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Iran inks gas pipeline MoU with Syria, Iraq

Tehran, July 25, 2011

Iran has signed a trilateral memorandum of understanding (MoU) to pump gas across Iraq to Syria in the hope of one day supplying Europe, a senior Iranian energy official said on Monday.

Iran has the world's second-largest gas reserves and has long dreamt of boosting exports to Europe but western sanctions over Tehran's disputed nuclear programme prevented it from getting hold of technology to liquefy gas for export by tanker.

Iran's own gas consumption has risen more markedly than its output, making Iran a net importer of gas over the last few decades. But it remains hopeful of some day being able to produce enough to sell some excess gas via pipeline to Europe.

"The pipeline to transfer Iran's gas to Syria has an estimated construction cost of $10 billion," Hossein Bidarmaghz, managing director of the National Iranian Gas Export Company (NIGEC) told Reuters from the southern port of Assalouyeh where the agreement was signed on Monday.

"It will be inaugurated within the next three to five years ... The final aim of this project is to reach out to  the European market," he added.

Sanctions have forced foreign companies with the modern technology to liquefy gas for export to pull out of Iran's potentially lucrative energy sectors, leaving Tehran to look for new sources of funding and delay LNG export plans indefinitely.

Iraqi's oil minister Abdul-Kareem Luaibi said sanctions should not impact the new pipeline project to take gas from Iran's huge South Pars field north through Iraq and on to Syria.

"The American sanctions have no impact on this gas contract with Iran," Iran's semi-official Mehr news agency reported Luaibi as saying. "Iraq is an independent country and we don't follow other countries' policies."      

Under the plan outlined in the MoU, which Iranian officials said should be finalised next year, Iran's gas could be sent through a 5,000-km pipeline across Iraq and Syria before heading across Lebanon and under the Mediterranean Sea to Europe, Iranian media said.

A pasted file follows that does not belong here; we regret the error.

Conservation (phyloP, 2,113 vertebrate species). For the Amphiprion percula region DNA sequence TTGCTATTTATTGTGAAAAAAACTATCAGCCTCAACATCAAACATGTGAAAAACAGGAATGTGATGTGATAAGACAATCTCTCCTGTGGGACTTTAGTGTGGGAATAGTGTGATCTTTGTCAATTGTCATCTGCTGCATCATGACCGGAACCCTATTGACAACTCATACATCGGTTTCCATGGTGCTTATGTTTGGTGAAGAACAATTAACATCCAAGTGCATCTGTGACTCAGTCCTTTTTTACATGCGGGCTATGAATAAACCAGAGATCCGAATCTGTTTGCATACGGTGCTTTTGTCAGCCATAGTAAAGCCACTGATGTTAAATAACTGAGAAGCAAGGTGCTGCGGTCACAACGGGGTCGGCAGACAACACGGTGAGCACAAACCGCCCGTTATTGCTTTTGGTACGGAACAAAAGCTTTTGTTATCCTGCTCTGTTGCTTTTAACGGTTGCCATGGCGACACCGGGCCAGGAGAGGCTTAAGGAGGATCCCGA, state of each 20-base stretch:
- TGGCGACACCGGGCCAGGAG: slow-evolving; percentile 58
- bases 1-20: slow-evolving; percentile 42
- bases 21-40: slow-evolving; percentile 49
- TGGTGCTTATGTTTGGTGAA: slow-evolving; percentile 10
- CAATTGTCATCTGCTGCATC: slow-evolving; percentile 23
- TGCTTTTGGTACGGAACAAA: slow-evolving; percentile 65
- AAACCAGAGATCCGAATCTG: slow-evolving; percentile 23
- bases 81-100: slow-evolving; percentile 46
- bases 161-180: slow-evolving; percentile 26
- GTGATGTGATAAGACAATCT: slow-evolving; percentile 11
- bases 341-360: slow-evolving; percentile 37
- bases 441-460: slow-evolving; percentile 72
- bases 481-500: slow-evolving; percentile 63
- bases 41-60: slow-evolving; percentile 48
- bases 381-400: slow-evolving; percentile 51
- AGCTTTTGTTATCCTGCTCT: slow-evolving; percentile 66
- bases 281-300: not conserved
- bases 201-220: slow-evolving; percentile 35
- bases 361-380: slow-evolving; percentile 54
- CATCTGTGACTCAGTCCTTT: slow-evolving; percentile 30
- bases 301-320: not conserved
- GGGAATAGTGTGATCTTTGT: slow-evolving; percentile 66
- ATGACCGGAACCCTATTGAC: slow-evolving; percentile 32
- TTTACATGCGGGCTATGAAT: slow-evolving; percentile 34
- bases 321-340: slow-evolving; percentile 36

"It was a dream for Syria which now has come true," Syrian Oil Minister Sufian Alao told Mehr. Bidarmaghz told Reuters the ongoing turmoil in Syria would not hinder the project.

"In less than a month three legal, financial and technical joint workshops will be formed for inking the final gas contract," Javad Oji, the head National Iranian Gas Co (NIGC), was quoted as saying by Mehr.   

He said Iran could double its daily gas production capacity from the current 600 million cubic metres (mcm) to 1.2 billion within three years. If Iran can also control its own appetite for gas, it could export as much as 250 mcm/day if all the 24 projected phases of the South Pars gas field are developed, he said.

Iran was a net exporter of gas for the first time in several years when production hit 138.5 bcm in 2010, according the latest BP Statistical Review. But it still only produced 1.6 bcm, or around 4.1 mcm/day, more than it consumed that year.

Oji said the Iraq-Syria project was a second route option for Iran to export any available gas to Europe. Iran, with almost 16 percent of the world's total gas reserves, already exports gas to Turkey when it can. But Iran also has to import the heating fuel during winter from Turkmenistan. - Reuters




Tags: Iran | Iraq | MoU | gas export |

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